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From: Rozental, Gennadiy (gennadiy.rozental_at_[hidden])
Date: 2003-01-17 13:57:03

> Since this discussion has been mostly between two folks, I
> thought I'd add my take on command line and configuration file
> handling.

Finnaly. I started to think that it's only me and Volodya who have an
interest in a subject.
> The purpose of command line parsing is to decode the arguments
> list into pieces of information, abstracting the syntax of the
> command line away from the program. Thus, the library should be
> able to understand any of various encoding schemes.

Agree here. That's why lookup_policy is introduced - to support different
logic in parameter identification.

> The question then becomes how the library should provide the
> values from the command line. There are a number of fundamental
> types that could be exposed by the library: bool, long, double,
> and string. The question is whether the library should support
> any others. I selected those types because Boolean and string
> parameters are obviously important, and long and double would
> handle pretty much all numeric arguments one would put in a
> command line.
> You could use std::istream-based input mechanisms to allow types
> to parse an input string, thus making the argument to variable
> conversion extensible. Beyond that, I don't think anything is
> needed.

Yes. Once parameter is identified the second task is to parse out value from
input. I separated this logic into interpreter class. Default one use
lexical_cast(istream) based solution. But if for whatever reason you prefer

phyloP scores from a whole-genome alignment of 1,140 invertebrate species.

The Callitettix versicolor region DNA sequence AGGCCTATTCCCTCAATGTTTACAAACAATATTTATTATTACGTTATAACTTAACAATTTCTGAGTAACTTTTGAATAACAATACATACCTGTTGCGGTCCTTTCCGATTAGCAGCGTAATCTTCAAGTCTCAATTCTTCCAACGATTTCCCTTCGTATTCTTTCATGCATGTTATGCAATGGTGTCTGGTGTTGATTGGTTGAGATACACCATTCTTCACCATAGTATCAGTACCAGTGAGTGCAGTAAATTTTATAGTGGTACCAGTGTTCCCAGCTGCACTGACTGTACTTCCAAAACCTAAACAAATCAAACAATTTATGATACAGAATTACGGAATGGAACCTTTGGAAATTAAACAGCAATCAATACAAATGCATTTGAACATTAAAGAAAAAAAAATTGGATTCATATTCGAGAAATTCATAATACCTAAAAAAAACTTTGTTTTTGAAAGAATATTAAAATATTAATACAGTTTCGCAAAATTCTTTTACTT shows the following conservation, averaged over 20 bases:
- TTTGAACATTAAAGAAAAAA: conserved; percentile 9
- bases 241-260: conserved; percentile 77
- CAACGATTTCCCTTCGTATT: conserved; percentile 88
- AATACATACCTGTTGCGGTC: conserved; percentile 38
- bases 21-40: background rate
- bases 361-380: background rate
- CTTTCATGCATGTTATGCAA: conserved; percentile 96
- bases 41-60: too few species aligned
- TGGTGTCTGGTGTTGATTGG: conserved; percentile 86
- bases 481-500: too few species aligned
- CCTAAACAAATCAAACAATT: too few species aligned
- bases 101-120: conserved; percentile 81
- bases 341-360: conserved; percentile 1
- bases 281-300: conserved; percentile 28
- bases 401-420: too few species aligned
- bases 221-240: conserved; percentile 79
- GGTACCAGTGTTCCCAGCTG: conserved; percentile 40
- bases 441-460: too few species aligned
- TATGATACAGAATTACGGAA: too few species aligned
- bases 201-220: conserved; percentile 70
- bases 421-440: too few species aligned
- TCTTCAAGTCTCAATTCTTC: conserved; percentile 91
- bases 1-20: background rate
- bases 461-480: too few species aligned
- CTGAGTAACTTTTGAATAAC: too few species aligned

scanf you will be able to use one.

> As for configuration files, there are myriad formats available
> and I don't think parsing them has anything to do with command
> lines.

Agree here.

> I can see a special redirection mechanism in which you
> tell the command line library that all or some of the arguments
> that would otherwise be on the command line will appear in a
> file, but the format of such a file should be confined to a
> series of lines that conform to what could otherwise have been on
> the command line.

This is only one of the possible solutions to the task of providing unified
program parameters interface.
> Some configuration files include CPP-like preprocessing symbols
> and directives. Some are section based (like Windows INI files).
> Some are just free form lines of text. Some use special symbols
> to delimit required columns of data. I don't think there's a
> good way to standardize this.
> Sure, you could provide a means to read a file line by line and
> pass each line to a parser of some sort. However, given all of
> the ways to parse the text one might find in such a file, I don't
> see how that could be done so it is sufficiently flexible and yet
> actually provides value. IOW, the parsing would be little more
> than read a line, give it to the parser, read another line, give
> it to the parser, etc. That certainly doesn't justify a special
> library.

Look on what my config_file iterator is doing. Don't you think it's reusable
and worth separating into library?


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